i wish i could nod along as say, oh he`s in that movie? well then i must go see it because i love work! or something like that. but i try not to follow celebrity`s lives because i happen to think it`s odd that we photograph other people bringing their kids to the park and going on vacation, which in turn makes me kind of oblivious to the work they`re doing.
    although i am a huge fan of movie reviews because i am terrible and deciding what movies look good and which don`t. thanks about my bloody valentine; i kind of wanted to see it, but wasn`t sure if it was worth the $10.25.

  16. Carlydee Says:

    Good plan. Recommendations are always in high demand these days. But rarely books? I haven’t been reading much myself, but I’m definitely more of a literary person than a television person. Some reading for you: “Ishmael” by Daniel Quinn. It’s a deep book, but enjoyable, and also not very time consuming to read. I’d say it’s a little less than half of “Twilight” in size.

    Speaking of Stephenie Meyer’s vampire chronicles… I found the movie quite funny. It took a lot of self control to keep from laughing out loud in the theater. I was almost to the point of tears… “spidermonkey”… good times, good times. I haven’t watched it twice. If it’s better the second time, maybe I’ll give it another chance. Maybe. But I’ll bring a pillow to bury my face in, just in case.

    I’m with Becca about “Burning Inside”. Consider me excited. Cheers!

  17. nwrann Says:

    Carlydee, “rarely books” is most likely because of my schedule. I used to be a voracious reader (especially when I was in the Army in Egypt, but that’s a story for another day) however, these days my schedule is pretty crazy: wake up at 5am, day job by 7, home at 4, eat, watch a movie, do something productive write/edit/etc til 11pm or midnight, sleep. If I read the only time I can really do it is at night after 8 or 9 pm and at that time if I do something as “calm” as reading I’ll usually pass out. I had “East of Eden” on my bedside table for 5 years and only got 10 pages in to it. When I do read it’s usually in the summer on vacation.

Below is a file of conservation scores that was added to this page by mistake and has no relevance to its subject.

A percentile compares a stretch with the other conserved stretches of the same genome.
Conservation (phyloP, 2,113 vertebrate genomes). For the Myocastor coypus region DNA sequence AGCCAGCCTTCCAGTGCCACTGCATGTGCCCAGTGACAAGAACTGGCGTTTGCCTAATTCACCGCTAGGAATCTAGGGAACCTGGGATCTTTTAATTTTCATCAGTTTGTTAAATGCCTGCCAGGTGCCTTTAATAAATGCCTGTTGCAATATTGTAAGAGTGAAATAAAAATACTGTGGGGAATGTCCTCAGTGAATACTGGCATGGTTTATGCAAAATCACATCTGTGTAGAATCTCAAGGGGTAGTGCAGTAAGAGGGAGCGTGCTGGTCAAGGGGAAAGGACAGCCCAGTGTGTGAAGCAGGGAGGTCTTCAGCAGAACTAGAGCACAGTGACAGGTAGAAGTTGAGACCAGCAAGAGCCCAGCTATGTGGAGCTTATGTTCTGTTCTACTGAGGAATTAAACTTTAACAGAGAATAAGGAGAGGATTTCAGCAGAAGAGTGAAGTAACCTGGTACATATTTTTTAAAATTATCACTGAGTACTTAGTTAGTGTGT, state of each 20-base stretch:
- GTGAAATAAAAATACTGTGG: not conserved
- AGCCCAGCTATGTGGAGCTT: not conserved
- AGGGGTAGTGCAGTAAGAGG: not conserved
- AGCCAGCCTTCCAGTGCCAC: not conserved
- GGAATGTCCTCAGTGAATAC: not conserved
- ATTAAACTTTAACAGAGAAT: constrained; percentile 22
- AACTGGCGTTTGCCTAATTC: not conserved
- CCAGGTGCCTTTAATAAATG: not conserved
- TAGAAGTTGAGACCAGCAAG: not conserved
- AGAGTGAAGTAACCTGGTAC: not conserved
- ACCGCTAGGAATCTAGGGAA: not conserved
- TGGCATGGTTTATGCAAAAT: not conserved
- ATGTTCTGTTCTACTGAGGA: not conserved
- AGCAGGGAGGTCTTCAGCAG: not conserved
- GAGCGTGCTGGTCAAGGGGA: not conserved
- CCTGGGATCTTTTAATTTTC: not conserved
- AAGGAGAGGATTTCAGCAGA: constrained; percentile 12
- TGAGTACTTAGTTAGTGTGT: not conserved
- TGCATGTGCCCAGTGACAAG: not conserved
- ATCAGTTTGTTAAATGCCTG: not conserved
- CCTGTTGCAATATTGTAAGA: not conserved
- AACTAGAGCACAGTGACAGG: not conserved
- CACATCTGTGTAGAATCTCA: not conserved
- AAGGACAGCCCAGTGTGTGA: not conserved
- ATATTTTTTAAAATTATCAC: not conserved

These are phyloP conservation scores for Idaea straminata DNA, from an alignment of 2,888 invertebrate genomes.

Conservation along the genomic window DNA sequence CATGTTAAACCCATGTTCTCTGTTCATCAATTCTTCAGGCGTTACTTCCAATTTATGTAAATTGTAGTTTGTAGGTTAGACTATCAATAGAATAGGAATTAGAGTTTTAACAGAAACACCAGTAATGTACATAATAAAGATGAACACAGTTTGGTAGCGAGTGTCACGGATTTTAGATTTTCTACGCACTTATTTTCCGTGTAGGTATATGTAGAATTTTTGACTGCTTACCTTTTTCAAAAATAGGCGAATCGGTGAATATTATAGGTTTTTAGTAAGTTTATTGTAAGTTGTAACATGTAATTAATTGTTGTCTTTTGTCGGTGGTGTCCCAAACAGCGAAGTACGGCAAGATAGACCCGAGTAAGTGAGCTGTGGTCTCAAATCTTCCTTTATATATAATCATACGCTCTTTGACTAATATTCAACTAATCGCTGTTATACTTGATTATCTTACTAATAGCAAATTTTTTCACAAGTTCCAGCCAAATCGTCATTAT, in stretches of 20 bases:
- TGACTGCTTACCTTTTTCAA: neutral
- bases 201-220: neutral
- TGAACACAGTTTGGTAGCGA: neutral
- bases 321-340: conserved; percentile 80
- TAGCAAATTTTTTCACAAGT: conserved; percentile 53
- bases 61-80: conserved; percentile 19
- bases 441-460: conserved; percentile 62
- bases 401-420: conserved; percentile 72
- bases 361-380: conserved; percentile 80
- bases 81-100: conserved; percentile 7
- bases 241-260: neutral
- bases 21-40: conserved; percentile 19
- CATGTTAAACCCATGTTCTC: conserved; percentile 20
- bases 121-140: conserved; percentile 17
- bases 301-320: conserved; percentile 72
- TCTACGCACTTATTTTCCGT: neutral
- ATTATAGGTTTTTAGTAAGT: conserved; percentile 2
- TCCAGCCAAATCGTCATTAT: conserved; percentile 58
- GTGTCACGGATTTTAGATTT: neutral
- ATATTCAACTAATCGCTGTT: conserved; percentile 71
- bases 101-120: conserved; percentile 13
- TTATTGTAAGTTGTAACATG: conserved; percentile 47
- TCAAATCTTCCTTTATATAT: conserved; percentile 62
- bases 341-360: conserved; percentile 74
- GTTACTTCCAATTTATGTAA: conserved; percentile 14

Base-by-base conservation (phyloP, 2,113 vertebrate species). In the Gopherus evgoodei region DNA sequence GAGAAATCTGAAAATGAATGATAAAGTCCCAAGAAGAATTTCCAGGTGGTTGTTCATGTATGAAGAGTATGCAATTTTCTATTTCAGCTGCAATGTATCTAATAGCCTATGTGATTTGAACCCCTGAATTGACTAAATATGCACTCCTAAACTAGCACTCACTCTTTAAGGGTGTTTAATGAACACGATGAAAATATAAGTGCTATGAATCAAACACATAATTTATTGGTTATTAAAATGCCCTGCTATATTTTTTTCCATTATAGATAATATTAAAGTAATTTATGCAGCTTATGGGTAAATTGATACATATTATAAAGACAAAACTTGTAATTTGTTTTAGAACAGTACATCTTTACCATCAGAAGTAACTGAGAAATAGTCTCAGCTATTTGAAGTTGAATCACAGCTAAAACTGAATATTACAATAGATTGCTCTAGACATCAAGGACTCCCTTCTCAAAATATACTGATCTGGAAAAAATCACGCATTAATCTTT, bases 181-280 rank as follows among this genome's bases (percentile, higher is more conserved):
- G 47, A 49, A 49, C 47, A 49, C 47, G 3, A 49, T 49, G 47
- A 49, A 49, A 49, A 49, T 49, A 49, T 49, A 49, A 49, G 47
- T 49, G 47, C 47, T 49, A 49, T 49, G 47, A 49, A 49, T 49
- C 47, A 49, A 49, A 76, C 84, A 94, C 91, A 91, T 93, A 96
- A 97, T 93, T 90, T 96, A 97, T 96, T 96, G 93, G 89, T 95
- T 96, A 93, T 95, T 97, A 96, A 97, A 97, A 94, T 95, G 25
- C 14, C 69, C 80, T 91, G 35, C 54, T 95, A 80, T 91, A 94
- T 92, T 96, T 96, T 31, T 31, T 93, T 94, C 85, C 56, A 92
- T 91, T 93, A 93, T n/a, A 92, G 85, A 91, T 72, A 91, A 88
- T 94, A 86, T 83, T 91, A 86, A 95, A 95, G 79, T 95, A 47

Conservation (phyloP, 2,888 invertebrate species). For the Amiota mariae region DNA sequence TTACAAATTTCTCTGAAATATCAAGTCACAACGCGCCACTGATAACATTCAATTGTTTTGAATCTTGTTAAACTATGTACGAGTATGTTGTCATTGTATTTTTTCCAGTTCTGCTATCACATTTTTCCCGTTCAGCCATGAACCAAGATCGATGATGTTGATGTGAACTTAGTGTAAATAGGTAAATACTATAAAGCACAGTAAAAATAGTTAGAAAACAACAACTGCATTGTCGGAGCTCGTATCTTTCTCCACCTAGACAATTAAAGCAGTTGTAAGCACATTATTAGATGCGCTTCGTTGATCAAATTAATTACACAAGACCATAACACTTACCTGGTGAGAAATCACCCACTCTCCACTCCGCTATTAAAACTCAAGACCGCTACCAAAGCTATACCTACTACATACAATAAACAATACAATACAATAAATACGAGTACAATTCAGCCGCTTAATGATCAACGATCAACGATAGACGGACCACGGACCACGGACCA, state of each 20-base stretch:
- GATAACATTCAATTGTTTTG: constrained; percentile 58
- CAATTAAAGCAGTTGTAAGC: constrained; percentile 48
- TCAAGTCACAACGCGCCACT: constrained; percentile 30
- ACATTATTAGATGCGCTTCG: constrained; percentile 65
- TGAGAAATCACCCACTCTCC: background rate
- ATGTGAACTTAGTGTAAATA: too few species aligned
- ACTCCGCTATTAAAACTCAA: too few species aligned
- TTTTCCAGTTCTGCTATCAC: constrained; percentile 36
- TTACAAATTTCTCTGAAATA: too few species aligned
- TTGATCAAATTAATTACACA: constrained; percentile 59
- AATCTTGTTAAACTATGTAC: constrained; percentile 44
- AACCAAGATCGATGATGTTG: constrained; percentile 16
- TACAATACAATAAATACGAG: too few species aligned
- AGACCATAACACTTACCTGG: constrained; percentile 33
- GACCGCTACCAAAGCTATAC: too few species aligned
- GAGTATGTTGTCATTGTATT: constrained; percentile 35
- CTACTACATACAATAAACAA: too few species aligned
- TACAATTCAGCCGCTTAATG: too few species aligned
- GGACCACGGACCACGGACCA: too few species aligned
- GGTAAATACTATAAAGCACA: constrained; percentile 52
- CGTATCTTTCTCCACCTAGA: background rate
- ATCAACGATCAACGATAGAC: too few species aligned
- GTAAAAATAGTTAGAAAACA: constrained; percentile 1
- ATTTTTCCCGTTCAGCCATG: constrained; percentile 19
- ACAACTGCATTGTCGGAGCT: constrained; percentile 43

18. amehkristine Says:

    So I went and saw “Let the Right One In” last friday night. It is a MUST SEE. The film was stunning. It is what Twilight should have been. It was touching, beautiful, funny and a clear connection between the characters totally evokes emotion from those watching.
    I am not a huge fan of subtitled movies but I would definitely see this again. It is So so so so SO GOOD. It definitely rates as one of my top favorite movies…it’s really that wonderful.